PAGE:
The answers to several fundamental questions will influence perceptions about mental health and older people and the distributional issues that inevitably arise in their care. First, what goals should mental health care serve? Second, how do interventions relate to outcomes? Third, how much or what kind of care should society provide (Sabin & Daniels, 1994)? Each of these questions has contestable answers. For older people, mental health care can focus on any of three ends: helping to make well those already suffering from mental illnesses or impairments of various kinds; developing and implementing strategies that might help older people avoid mental illnesses; and striving for improved mental health and therefore enhanced potential for happiness. The first approach is circumscribed; the second and third approaches are more expansive, focusing not on the absence of mental disease but on the individual's ability to function in desirably positive ways, that is, to experience a subjective sense of well-being that is also socially validated. At their most expansive, these approaches can direct attention to identifiable prevention and enhancement strategies, especially for conditions that are provoked by the contingent features associated with old age. This view asks about the nature and extent of society's obligation to ameliorate conditions that contribute to disease. As such, it moves toward questions about culture, society, economics, and family, to name just a few variables, each beyond the biomedical system of care. Yet that system has tended to be the best-supported and the most available locus of care; thus older people are most apt to receive care in their role as patients or clients.
The prevailing, though not hegemonic, view is that mental health services for the old, as for other age groups, have as their primary obligation the treatment of mental illness and, to some extent, ''problems in living,'' however defined. Despite this bias, strong arguments for the more expansive view are readily available. For example, Browning (1991) observes:
Psychiatry cannot focus properly on mental illness unless it has positive images of mental health (which must in part be elaborated philosophically) as well as more general images of the good person and the good society. . . . [P]sychiatry can have no defensible grounds on which to address problems in living unless it attends to larger issues of social philosophy. Dealing with problems in living entails removing illness or developmental impediments; it also involves investigating with the client certain positive images of how to live—images that will inevitably entail ideas about the good person and the good society. (p. 7)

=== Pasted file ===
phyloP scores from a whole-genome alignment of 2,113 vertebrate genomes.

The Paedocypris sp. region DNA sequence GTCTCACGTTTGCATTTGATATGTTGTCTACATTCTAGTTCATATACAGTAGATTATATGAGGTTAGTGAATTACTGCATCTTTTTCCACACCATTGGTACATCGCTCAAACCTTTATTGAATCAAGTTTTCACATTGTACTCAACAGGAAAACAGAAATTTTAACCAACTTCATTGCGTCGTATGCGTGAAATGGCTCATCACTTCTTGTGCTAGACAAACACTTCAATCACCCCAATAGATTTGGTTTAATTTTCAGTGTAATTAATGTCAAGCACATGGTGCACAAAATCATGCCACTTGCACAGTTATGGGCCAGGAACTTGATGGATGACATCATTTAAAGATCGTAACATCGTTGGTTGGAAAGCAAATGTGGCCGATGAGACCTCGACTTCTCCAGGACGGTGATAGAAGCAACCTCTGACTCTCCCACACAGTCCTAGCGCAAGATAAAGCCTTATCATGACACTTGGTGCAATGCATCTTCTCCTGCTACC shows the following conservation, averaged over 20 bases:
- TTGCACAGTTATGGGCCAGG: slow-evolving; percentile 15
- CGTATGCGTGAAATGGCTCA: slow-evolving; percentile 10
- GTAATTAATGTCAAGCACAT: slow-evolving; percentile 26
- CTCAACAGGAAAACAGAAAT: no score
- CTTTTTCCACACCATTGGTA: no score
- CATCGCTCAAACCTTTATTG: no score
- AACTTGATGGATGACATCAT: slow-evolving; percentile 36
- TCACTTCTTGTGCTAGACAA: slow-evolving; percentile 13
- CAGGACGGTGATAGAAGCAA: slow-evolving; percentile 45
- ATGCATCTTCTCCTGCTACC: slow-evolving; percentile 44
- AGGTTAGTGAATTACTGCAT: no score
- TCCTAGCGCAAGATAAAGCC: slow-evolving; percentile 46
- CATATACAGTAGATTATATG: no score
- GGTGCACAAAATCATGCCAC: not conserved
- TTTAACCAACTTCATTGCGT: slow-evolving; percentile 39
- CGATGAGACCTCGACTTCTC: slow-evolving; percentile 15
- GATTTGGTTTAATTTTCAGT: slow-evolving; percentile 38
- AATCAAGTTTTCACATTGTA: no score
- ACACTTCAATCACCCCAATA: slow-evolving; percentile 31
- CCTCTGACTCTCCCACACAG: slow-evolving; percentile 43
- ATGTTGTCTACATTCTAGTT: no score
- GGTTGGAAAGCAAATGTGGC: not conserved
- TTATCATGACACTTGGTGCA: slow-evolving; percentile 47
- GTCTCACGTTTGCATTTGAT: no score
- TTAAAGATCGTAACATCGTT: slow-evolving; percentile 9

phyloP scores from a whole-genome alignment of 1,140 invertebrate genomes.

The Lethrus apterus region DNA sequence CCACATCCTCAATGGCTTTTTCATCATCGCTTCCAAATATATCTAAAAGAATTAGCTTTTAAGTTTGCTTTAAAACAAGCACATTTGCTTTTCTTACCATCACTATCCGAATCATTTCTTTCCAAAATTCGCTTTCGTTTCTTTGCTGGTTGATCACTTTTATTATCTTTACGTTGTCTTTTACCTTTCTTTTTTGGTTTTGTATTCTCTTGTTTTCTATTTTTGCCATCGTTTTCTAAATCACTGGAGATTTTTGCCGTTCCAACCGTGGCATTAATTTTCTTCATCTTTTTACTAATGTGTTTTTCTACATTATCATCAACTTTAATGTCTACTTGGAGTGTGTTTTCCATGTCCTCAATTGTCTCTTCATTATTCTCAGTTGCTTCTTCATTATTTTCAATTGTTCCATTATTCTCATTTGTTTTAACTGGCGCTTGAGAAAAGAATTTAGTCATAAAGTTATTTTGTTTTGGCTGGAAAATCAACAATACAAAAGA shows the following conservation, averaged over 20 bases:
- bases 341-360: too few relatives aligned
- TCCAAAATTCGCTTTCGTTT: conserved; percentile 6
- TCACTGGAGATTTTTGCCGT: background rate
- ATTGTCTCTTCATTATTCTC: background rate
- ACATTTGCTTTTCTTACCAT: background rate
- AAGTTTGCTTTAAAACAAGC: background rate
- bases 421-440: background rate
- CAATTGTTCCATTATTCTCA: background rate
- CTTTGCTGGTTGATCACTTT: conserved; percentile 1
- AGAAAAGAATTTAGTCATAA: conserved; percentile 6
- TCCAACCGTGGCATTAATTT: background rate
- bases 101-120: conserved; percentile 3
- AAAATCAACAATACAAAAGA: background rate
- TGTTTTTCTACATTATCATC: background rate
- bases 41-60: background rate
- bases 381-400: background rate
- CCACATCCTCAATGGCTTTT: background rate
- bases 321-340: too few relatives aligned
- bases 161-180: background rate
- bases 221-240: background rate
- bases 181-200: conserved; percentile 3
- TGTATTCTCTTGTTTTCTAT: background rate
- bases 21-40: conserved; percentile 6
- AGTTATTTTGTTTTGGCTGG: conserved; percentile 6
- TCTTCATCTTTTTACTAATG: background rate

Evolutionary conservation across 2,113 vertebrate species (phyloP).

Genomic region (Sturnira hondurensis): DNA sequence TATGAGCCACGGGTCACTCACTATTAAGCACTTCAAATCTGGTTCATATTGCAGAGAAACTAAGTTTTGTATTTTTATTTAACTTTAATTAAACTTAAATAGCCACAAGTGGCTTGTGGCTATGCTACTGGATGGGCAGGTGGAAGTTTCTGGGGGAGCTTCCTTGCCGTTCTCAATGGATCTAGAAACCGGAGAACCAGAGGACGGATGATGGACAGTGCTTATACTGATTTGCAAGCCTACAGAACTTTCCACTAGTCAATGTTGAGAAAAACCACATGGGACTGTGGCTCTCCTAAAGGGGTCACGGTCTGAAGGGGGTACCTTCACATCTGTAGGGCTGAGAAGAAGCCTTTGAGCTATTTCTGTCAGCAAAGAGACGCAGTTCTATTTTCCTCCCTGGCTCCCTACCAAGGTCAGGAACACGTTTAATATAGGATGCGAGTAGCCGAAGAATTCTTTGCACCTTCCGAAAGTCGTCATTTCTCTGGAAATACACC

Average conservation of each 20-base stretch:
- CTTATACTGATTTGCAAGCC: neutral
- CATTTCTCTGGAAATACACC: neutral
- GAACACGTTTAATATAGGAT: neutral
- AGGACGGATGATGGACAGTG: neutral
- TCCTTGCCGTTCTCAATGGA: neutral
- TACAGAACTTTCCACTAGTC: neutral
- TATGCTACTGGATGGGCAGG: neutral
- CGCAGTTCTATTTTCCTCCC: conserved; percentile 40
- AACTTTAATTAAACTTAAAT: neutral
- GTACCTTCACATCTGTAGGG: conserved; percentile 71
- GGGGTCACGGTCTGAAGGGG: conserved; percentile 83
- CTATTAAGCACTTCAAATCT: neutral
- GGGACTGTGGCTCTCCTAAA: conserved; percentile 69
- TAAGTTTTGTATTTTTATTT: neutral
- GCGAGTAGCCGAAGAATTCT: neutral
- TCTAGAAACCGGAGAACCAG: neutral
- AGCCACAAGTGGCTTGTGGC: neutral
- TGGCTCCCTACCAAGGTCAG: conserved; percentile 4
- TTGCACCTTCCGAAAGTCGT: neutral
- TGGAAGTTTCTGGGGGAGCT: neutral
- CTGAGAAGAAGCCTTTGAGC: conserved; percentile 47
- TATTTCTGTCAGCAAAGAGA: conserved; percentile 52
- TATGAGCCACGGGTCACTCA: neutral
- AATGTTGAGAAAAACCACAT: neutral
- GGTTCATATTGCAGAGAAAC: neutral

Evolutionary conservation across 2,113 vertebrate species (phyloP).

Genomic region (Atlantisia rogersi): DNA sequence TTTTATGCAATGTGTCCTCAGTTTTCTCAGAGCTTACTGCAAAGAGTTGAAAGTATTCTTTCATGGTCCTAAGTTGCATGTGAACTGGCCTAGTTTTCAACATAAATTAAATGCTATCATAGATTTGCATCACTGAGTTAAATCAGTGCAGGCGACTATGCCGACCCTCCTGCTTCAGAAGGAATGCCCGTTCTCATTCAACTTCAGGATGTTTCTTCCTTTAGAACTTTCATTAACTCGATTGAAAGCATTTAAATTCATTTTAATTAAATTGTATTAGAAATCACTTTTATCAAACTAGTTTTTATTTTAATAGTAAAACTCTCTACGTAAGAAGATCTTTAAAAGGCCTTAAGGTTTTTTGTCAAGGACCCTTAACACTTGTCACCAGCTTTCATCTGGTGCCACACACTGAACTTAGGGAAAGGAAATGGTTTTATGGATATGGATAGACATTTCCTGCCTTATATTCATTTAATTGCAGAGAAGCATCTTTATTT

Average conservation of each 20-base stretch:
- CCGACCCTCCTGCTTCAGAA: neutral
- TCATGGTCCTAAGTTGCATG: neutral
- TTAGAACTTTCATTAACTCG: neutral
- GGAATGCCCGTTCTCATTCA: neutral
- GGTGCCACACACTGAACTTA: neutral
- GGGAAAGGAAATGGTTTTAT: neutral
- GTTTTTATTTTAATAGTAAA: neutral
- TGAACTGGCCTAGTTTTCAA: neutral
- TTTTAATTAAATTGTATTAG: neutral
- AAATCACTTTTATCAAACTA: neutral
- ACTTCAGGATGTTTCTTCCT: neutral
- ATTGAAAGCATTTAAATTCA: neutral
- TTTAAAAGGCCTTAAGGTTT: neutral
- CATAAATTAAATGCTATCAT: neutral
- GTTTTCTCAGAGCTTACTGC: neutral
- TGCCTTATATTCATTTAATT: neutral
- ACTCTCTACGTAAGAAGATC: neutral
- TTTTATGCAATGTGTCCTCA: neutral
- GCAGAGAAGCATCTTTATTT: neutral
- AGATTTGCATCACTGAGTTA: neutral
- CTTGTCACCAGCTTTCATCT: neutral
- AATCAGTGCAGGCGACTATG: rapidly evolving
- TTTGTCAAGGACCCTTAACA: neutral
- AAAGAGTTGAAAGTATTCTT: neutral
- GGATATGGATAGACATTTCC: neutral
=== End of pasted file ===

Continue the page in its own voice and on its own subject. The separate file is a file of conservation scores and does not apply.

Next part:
This view can consider psychiatry as a foundation for promoting social change and social reform (Drane, 1991). More modestly, it can ''survey and test images of the good person and good society'' as the substructure for working with individuals who are either mentally ill or experiencing ''problems in living''
(Browning, 1991, p. 7). These images, as the historical review has suggested, are necessarily value laden. It is possible, however, to face these value dimensions openly. If psychiatry does not do so, it has little recourse except retreat to the biomedical model and its reductionist views. A biological conceptualization of mental illness can, as observed earlier, result in the psychological abandonment of patients who face situational problems.
Medical understandings and medically managed treatment of mental illness constitute the biomedical model that has dominated care of the mentally ill for many years. The medicalization of old age, although a more recent development, is an undeniable if somewhat less pervasive reality. Because it typically ''treats'' problems that already exist, the medical approach favors what some have termed ''illness care'' as contrasted with health care. In the illness care approach, health has typically meant the absence of disease, and treatment of pathology has generally received more attention than prevention of illness or disease. The promotion of health or wellness, except on the explicitly individual level, has typically received even less attention.
In our view, the ethics of mental health and aging must place prevention and promotion on individual, social, and cultural levels at the center of its concern. To suggest a concept of mental health is to identify the goods at the intersection of aging and mental health that we as persons and as a society should enact and promote. Such a positive concept attempts to go beyond the biomedical model, which too often confines itself to identifying the evils (illness or pathology) to be avoided or mitigated. Thus in what follows we explore various ideas of mental health and suggest our own working concept, examine the prevention of mental illness and the promotion of mental health, and suggest approaches to prevention and promotion in light of our understandings of mental health and mental illness.
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